What is at the forefront of the dialogue surrounding bronchiectasis right now?

Dr. Metersky: “The impact of and approach to non-tuberculous mycobacterial infection in patients with bronchiectasis, because it’s becoming more prevalent and it’s difficult to treat. There’s also more and more discussion on the underlying pathophysiology of bronchiectasis and whether there is a role for targeting the inflammatory pathway in different ways, such as targeting eosinophilic inflammation or targeting neutrophilic inflammation. It’s about better characterizing the underlying endotypes or underlying drivers of inflammation with the hopes of working toward precision medicine for bronchiectasis.”

Dr. Aksamit: “The most common topics discussed are protean and crossover basic science, translational science, and clinical investigations focusing on the inflammation, infection, and effective mucociliary management for patients with bronchiectasis. It’s my opinion that this is at the forefront given the promising emerging data supporting the notion that bronchiectasis can be effectively treated and managed.”

What excites you about bronchiectasis right now and into the future?

Dr. Metersky: “There are still no FDA-approved treatments for bronchiectasis, and as we better understand the drivers of the inflammation in the disease, there will hopefully be more opportunity to apply that understanding to the bedside. Bronchiectasis is finally being recognized by the pharmaceutical companies in the last 10 years or so. Before that, there was really no interest. Hopefully this better understanding of the entity and interest from pharmaceutical companies will result in effective therapy.”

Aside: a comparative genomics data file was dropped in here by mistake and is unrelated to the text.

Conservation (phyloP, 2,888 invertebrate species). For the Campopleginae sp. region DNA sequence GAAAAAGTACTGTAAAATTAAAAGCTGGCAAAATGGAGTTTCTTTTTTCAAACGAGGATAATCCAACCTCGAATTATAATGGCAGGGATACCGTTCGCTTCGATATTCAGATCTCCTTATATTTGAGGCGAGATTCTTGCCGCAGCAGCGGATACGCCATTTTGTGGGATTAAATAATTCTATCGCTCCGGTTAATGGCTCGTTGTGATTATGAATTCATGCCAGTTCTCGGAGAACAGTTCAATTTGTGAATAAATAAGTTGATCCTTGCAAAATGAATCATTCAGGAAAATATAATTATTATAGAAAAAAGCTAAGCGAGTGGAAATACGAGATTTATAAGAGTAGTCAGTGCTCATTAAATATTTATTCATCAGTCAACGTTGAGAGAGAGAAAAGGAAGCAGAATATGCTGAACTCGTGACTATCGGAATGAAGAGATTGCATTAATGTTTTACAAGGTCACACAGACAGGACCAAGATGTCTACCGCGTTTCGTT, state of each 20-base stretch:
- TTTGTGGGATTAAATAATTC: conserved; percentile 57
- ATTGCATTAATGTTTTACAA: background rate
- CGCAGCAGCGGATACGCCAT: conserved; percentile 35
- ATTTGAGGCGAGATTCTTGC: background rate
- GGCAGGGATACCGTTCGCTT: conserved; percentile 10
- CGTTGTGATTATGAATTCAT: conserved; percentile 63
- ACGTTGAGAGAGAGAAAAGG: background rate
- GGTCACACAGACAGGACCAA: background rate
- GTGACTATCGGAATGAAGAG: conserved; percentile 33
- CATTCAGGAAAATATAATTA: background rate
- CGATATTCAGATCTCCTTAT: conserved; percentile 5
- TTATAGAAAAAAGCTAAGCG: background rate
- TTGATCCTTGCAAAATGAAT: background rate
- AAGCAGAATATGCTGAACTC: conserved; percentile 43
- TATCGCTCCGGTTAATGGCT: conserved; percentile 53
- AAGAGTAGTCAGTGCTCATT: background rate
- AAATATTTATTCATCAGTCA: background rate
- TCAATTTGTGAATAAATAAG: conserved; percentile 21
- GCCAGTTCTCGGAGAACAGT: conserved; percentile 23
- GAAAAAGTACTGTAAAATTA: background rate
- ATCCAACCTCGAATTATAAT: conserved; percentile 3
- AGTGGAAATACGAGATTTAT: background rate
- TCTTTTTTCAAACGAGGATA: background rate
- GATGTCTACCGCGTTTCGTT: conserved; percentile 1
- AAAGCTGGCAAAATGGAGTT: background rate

Dr. Aksamit: “There’s more activity in a larger space now than there’s ever been. Hope resides in the current bronchiectasis space continuing to explode. There is robust support and collaboration at the global level, including World Bronchiectasis Day, which is celebrated on July 1, and with the inaugural release at the World Bronchiectasis Congress in 2022 at Prague, Czech Republic, highlighting an almost limitless potential in opportunity for investigators, clinicians, patients, and their caregivers at the global level.

“Hope also resides in the emerging evidence for the understanding and development of new tools that are providing many incredibly bright, talented, and enthusiastic young investigators becoming involved with the full support of established investigators to develop hypothesis-driven questions and funded formal proposals.

“Work extends from the early development of effective management strategies using new technologies and scientific methodologies to advance the science while embracing the core strengths of individualized medicine. There’s a lot of young, super bright people using these new technologies and tools to really advance the science and yet being mindful and having a fidelity to the course of individualized medicine, which is critical for us.”

Register for ATS 2023

Register today for the ATS 2023 International Conference! Don’t miss this opportunity to take part in the in-person conference, May 19-24 in Washington, DC. Join your colleagues to learn about the latest developments in pulmonary, critical care, and sleep medicine.